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Introduction to Baroque Keyboard Technique

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1 Introduction to Baroque Keyboard Technique
Brian Mathias, Instructor BYU Organ Workshop 2012

2 Sources Faulkner, Quentin. J. S. Bach’s Keyboard Technique. St. Louis, Missouri: Concordia, Ritchie, George and George Stauffer. Organ Technique: Modern and Early. New York: Oxford University Press, 2000.

3 Bach on Playing the Organ
“There is nothing so remarkable about it; one need only hit the right keys at the right time, and the instrument plays itself.”

4 Touch and Articulation
Definitions from The New Grove Dictionary of Music and Musicians Touch – “A term used to refer to the manner of depressing and releasing the keys. Touch is produced by the motion of the finger, the speed and position of hand and the use or omission of arm weight.” Articulation – “The separation of successive notes from one another, singly or in groups, by a performer, and the manner in which this is done...The term articulation refers primarily to the degree to which a performer detaches individual notes from one another in practice (e.g. in staccato and legato).”

5 “Ordinary” Touch “Opposed to the legato as well as the staccato is the ordinary procedure, in which one releases the finger from the previous key an instant before one play the note following. This ordinary procedure, since it is always assumed, is never indicated.” - Friedrich Wilhelm Marpurg “In the case of tones that are to be performed in the ordinary manner, that is, neither detached nor slurred, one lifts the finger from the keys a bit earlier than the duration of the note requires.” - Daniel Gottlob Türk

6 “Ordinary” Touch “Some persons play stickily, as if they had glue between their fingers. Their touch is lethargic; they hold notes too long. Others, in an attempt to correct this, play too short, as if the keys burned. Both are wrong. Midway between these extremes is best. Here again I speak in general; every kind of touch is good when used at the proper time.” - Carl Phillip Emmanuel Bach

7 Articulation & Meter “The concept of articulation held universally among keyboard performers through the first years of the 18th century involved the grouping of notes not according to phrases, but according to their place in the metrical structure. Notes that occurred on the beat received greater regard and stress than those off the beat. In other words: Though the motive or phrase might be the determining factor in the compositional process (and might even sit astride two or more beats), the meter was the determining factor in articulation...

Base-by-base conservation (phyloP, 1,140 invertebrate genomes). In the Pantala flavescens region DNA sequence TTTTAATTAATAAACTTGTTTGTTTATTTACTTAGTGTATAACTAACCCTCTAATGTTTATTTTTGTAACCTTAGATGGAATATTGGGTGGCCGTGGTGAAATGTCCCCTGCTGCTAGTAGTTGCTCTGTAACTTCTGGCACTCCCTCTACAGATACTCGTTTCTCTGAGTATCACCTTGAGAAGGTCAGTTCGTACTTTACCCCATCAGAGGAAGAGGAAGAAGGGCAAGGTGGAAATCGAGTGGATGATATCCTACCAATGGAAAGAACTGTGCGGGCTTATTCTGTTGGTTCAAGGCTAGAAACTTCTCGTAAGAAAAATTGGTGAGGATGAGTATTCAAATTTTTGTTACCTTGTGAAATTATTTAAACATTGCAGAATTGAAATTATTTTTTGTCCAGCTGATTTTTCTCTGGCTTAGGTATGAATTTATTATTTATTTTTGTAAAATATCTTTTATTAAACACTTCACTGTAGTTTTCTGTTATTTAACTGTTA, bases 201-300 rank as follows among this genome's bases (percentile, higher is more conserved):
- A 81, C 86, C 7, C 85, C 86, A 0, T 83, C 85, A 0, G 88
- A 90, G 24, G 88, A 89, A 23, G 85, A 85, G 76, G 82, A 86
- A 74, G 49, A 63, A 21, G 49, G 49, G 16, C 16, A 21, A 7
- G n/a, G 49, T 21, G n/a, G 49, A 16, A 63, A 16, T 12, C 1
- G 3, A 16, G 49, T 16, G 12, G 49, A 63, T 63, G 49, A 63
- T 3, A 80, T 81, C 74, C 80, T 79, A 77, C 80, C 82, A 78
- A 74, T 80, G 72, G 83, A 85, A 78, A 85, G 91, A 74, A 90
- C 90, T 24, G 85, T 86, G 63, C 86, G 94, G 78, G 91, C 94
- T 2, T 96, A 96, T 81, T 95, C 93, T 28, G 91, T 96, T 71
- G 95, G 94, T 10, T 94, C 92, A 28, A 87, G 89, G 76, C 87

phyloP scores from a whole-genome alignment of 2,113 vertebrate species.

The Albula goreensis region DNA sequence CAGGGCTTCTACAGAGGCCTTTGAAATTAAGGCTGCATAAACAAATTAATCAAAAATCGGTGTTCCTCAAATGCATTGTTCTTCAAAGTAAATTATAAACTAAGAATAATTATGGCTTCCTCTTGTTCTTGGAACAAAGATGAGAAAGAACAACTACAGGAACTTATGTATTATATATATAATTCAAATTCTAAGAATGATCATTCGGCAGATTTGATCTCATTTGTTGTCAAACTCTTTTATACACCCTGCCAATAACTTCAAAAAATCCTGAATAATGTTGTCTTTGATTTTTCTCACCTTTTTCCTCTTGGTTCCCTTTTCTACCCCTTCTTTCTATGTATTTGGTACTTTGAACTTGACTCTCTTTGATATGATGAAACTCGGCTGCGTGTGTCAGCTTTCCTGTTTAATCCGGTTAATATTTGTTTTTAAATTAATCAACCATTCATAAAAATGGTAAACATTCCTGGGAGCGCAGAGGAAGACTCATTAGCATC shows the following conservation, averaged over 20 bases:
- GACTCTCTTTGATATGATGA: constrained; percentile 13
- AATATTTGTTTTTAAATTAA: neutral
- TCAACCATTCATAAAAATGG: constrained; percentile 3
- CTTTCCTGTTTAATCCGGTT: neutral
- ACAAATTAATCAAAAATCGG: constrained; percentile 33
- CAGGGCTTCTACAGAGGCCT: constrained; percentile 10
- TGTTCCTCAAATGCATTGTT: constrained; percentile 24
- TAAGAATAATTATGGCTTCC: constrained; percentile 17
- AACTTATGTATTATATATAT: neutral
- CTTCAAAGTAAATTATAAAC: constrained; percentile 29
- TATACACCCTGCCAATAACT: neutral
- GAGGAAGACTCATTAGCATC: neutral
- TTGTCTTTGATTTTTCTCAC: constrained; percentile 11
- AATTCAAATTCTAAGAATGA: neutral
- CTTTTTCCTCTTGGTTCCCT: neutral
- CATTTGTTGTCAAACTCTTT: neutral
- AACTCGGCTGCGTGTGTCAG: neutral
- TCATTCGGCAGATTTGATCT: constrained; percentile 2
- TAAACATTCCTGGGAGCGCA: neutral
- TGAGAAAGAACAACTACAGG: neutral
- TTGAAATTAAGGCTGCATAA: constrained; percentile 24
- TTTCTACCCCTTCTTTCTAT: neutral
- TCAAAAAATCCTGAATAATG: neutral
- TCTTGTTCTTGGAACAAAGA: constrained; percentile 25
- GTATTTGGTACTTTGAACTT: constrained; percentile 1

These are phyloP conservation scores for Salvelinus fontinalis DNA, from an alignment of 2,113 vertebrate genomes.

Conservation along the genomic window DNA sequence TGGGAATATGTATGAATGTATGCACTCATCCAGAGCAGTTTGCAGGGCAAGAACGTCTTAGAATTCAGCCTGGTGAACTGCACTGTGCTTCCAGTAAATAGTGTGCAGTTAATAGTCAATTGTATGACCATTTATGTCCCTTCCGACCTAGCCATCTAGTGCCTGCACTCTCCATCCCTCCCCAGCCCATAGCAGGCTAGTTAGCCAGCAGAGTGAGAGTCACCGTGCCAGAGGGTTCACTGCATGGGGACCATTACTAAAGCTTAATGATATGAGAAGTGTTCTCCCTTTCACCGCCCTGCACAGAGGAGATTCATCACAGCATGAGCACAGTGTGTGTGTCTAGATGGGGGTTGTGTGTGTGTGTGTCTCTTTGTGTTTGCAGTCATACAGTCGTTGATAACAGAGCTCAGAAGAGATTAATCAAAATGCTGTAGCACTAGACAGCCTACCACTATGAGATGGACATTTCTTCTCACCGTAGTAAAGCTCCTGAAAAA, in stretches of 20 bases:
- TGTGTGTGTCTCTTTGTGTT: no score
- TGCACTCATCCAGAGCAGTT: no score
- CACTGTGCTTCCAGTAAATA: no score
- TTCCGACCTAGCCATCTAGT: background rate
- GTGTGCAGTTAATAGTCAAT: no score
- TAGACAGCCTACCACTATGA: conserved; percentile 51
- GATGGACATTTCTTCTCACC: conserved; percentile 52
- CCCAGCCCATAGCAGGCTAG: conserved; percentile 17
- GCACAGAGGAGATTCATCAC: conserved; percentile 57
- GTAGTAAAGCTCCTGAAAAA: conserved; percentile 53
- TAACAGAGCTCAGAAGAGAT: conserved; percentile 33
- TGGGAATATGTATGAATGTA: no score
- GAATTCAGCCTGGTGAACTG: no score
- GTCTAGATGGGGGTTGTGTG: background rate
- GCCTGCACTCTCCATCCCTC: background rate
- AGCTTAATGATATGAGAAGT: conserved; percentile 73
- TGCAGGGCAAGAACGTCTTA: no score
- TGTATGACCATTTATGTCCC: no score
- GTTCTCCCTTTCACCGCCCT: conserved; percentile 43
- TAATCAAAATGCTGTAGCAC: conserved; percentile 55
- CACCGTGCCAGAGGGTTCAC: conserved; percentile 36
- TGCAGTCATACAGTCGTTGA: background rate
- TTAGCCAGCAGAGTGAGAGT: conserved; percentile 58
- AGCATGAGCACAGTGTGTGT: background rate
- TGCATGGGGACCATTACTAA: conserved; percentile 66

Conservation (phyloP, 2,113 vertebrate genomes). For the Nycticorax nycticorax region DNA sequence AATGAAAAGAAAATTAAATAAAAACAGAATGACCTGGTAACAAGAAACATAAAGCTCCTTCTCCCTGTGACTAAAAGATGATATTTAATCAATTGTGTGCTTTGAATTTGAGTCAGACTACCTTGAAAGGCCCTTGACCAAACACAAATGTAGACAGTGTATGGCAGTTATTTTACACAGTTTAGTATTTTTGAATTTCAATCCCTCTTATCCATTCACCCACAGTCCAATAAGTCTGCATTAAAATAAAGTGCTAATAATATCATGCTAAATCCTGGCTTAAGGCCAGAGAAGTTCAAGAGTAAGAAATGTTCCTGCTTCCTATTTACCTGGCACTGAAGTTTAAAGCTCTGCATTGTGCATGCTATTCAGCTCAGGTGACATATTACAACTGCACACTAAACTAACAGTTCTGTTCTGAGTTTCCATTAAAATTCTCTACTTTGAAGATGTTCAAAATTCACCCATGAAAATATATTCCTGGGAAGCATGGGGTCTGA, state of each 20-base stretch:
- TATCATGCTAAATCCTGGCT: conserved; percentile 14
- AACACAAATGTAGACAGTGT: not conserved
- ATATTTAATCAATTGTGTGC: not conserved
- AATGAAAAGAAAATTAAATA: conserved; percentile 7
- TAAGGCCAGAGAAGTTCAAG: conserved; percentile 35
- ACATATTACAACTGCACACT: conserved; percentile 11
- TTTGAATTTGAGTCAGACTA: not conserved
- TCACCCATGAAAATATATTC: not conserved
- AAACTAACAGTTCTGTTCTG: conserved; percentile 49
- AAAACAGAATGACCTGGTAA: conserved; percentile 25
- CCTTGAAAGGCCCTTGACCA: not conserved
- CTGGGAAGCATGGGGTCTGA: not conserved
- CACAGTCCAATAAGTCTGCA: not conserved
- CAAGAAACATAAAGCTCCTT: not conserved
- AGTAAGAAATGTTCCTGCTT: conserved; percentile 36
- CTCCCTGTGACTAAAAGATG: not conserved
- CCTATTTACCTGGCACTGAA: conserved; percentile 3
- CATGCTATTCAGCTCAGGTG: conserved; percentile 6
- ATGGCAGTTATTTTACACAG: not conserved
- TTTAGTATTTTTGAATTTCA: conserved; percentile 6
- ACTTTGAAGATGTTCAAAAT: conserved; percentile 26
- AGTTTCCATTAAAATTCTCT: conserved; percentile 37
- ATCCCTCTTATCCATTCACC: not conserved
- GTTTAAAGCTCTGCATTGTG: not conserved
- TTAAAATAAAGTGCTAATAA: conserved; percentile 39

8 Articulation & Meter …In keyboard performance this grouping was not merely theoretical but was also translated into an aurally perceptible organization of the measure in such a way that notes on the beat were stressed by slightly more prominent articulations before their attack. Thus a bar line indicated not merely a theoretical metrical division but probably marked the location of the most prominent articulation in the measure, i. e., before the first and strongest beat.”

9 Fingering Principles Equal use of all fingers (including the thumb)
Frequent use of the same finger on two successive notes (particularly fingers 1 & 5) - Usually occurs on adjacent notes, but can occur on leaps as well Fingers 1 & 5 are typically avoided on sharps, except when they are the most convenient solution to the problem at hand Substitution is generally avoided (Exception: Can be performed on long notes and in cases of necessity)

10 Fingering Principles Some use of the thumb as a pivot
Much use of finger vaulting (2-3, 2-5, 3-4, 3-5, 5-3, 5-4) “When circumstances warrant, there appear some strikingly unusual fingerings which, when examined and tried, prove to be eminently sensible solutions to otherwise thorny problems”

11 Pedaling Principles Alternating toes
“In a technique that eschews substitution and seeks an articulate legato, the preference for the use of the toes in pedaling makes sense.” Between lower and higher notes In short scale passages in which one toe vaults the other (analogous to early scale fingerings) Use of the same toe on two successive notes (analogous to the use of the same finger on two successive notes on the manuals)

12 Pedaling Principles Heels
Pedalboard design made the use of heels difficult Some pedal parts in Bach’s music seem to require the use of the heel The presence of slurs in a pedal part may be an indication that heels are required

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